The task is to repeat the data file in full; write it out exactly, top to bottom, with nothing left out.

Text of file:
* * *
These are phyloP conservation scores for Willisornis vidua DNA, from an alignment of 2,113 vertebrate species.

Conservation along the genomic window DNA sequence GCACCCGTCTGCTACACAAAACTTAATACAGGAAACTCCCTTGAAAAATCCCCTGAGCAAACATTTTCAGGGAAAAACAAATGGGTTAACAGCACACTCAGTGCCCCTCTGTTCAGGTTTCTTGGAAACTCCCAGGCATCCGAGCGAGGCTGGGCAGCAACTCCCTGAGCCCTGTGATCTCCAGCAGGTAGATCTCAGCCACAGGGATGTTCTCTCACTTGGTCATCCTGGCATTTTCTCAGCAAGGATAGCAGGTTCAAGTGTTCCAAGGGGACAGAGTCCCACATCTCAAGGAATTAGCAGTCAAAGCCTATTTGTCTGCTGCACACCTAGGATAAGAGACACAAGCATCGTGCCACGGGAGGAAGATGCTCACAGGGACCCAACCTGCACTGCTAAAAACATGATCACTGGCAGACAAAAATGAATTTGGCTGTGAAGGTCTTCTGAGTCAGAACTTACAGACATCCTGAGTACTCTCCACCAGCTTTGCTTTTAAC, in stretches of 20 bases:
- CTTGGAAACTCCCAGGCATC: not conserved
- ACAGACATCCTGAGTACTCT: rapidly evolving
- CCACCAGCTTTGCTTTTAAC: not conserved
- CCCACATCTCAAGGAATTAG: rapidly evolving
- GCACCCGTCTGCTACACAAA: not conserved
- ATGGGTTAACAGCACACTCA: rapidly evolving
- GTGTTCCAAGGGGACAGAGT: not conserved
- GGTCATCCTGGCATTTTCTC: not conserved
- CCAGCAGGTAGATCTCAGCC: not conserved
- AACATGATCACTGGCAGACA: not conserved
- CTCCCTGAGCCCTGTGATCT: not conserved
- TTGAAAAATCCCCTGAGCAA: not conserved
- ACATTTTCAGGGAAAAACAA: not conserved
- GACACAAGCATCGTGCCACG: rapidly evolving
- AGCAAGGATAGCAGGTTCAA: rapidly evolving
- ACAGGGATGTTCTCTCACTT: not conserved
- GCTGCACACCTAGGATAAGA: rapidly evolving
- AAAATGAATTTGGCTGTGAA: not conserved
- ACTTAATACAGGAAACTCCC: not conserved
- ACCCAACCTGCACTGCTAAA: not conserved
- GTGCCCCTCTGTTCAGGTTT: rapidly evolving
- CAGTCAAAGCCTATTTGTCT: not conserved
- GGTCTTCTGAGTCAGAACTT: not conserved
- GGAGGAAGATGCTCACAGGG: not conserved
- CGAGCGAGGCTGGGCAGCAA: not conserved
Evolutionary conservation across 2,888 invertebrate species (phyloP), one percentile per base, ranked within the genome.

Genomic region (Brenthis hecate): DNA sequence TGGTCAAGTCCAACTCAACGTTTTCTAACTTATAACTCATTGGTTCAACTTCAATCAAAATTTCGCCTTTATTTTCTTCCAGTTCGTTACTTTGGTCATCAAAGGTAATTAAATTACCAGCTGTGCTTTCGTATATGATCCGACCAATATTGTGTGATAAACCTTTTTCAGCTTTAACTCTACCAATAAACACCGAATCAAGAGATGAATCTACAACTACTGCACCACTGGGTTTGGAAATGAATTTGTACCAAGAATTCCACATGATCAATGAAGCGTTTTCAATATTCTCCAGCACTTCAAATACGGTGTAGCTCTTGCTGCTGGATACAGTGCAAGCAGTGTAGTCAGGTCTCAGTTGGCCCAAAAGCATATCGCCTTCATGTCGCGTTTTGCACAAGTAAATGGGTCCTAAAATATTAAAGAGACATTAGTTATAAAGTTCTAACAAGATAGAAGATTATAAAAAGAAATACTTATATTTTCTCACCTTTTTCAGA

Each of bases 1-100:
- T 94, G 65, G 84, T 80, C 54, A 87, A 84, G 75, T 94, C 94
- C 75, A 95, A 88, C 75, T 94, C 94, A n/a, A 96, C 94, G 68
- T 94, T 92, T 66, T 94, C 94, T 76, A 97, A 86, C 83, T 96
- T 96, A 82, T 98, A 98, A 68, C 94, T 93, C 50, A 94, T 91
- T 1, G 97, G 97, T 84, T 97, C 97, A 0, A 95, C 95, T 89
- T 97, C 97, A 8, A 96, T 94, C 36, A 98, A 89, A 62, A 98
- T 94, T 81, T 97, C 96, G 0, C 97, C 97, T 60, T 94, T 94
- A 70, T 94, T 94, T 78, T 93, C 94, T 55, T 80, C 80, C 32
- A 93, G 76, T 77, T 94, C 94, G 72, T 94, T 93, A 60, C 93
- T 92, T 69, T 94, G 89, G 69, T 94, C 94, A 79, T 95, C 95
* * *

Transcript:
These are phyloP conservation scores for Willisornis vidua DNA, from an alignment of 2,113 vertebrate species.

Conservation along the genomic window DNA sequence GCACCCGTCTGCTACACAAAACTTAATACAGGAAACTCCCTTGAAAAATCCCCTGAGCAAACATTTTCAGGGAAAAACAAATGGGTTAACAGCACACTCAGTGCCCCTCTGTTCAGGTTTCTTGGAAACTCCCAGGCATCCGAGCGAGGCTGGGCAGCAACTCCCTGAGCCCTGTGATCTCCAGCAGGTAGATCTCAGCCACAGGGATGTTCTCTCACTTGGTCATCCTGGCATTTTCTCAGCAAGGATAGCAGGTTCAAGTGTTCCAAGGGGACAGAGTCCCACATCTCAAGGAATTAGCAGTCAAAGCCTATTTGTCTGCTGCACACCTAGGATAAGAGACACAAGCATCGTGCCACGGGAGGAAGATGCTCACAGGGACCCAACCTGCACTGCTAAAAACATGATCACTGGCAGACAAAAATGAATTTGGCTGTGAAGGTCTTCTGAGTCAGAACTTACAGACATCCTGAGTACTCTCCACCAGCTTTGCTTTTAAC, in stretches of 20 bases:
- CTTGGAAACTCCCAGGCATC: not conserved
- ACAGACATCCTGAGTACTCT: rapidly evolving
- CCACCAGCTTTGCTTTTAAC: not conserved
- CCCACATCTCAAGGAATTAG: rapidly evolving
- GCACCCGTCTGCTACACAAA: not conserved
- ATGGGTTAACAGCACACTCA: rapidly evolving
- GTGTTCCAAGGGGACAGAGT: not conserved
- GGTCATCCTGGCATTTTCTC: not conserved
- CCAGCAGGTAGATCTCAGCC: not conserved
- AACATGATCACTGGCAGACA: not conserved
- CTCCCTGAGCCCTGTGATCT: not conserved
- TTGAAAAATCCCCTGAGCAA: not conserved
- ACATTTTCAGGGAAAAACAA: not conserved
- GACACAAGCATCGTGCCACG: rapidly evolving
- AGCAAGGATAGCAGGTTCAA: rapidly evolving
- ACAGGGATGTTCTCTCACTT: not conserved
- GCTGCACACCTAGGATAAGA: rapidly evolving
- AAAATGAATTTGGCTGTGAA: not conserved
- ACTTAATACAGGAAACTCCC: not conserved
- ACCCAACCTGCACTGCTAAA: not conserved
- GTGCCCCTCTGTTCAGGTTT: rapidly evolving
- CAGTCAAAGCCTATTTGTCT: not conserved
- GGTCTTCTGAGTCAGAACTT: not conserved
- GGAGGAAGATGCTCACAGGG: not conserved
- CGAGCGAGGCTGGGCAGCAA: not conserved
Evolutionary conservation across 2,888 invertebrate species (phyloP), one percentile per base, ranked within the genome.

Genomic region (Brenthis hecate): DNA sequence TGGTCAAGTCCAACTCAACGTTTTCTAACTTATAACTCATTGGTTCAACTTCAATCAAAATTTCGCCTTTATTTTCTTCCAGTTCGTTACTTTGGTCATCAAAGGTAATTAAATTACCAGCTGTGCTTTCGTATATGATCCGACCAATATTGTGTGATAAACCTTTTTCAGCTTTAACTCTACCAATAAACACCGAATCAAGAGATGAATCTACAACTACTGCACCACTGGGTTTGGAAATGAATTTGTACCAAGAATTCCACATGATCAATGAAGCGTTTTCAATATTCTCCAGCACTTCAAATACGGTGTAGCTCTTGCTGCTGGATACAGTGCAAGCAGTGTAGTCAGGTCTCAGTTGGCCCAAAAGCATATCGCCTTCATGTCGCGTTTTGCACAAGTAAATGGGTCCTAAAATATTAAAGAGACATTAGTTATAAAGTTCTAACAAGATAGAAGATTATAAAAAGAAATACTTATATTTTCTCACCTTTTTCAGA

Each of bases 1-100:
- T 94, G 65, G 84, T 80, C 54, A 87, A 84, G 75, T 94, C 94
- C 75, A 95, A 88, C 75, T 94, C 94, A n/a, A 96, C 94, G 68
- T 94, T 92, T 66, T 94, C 94, T 76, A 97, A 86, C 83, T 96
- T 96, A 82, T 98, A 98, A 68, C 94, T 93, C 50, A 94, T 91
- T 1, G 97, G 97, T 84, T 97, C 97, A 0, A 95, C 95, T 89
- T 97, C 97, A 8, A 96, T 94, C 36, A 98, A 89, A 62, A 98
- T 94, T 81, T 97, C 96, G 0, C 97, C 97, T 60, T 94, T 94
- A 70, T 94, T 94, T 78, T 93, C 94, T 55, T 80, C 80, C 32
- A 93, G 76, T 77, T 94, C 94, G 72, T 94, T 93, A 60, C 93
- T 92, T 69, T 94, G 89, G 69, T 94, C 94, A 79, T 95, C 95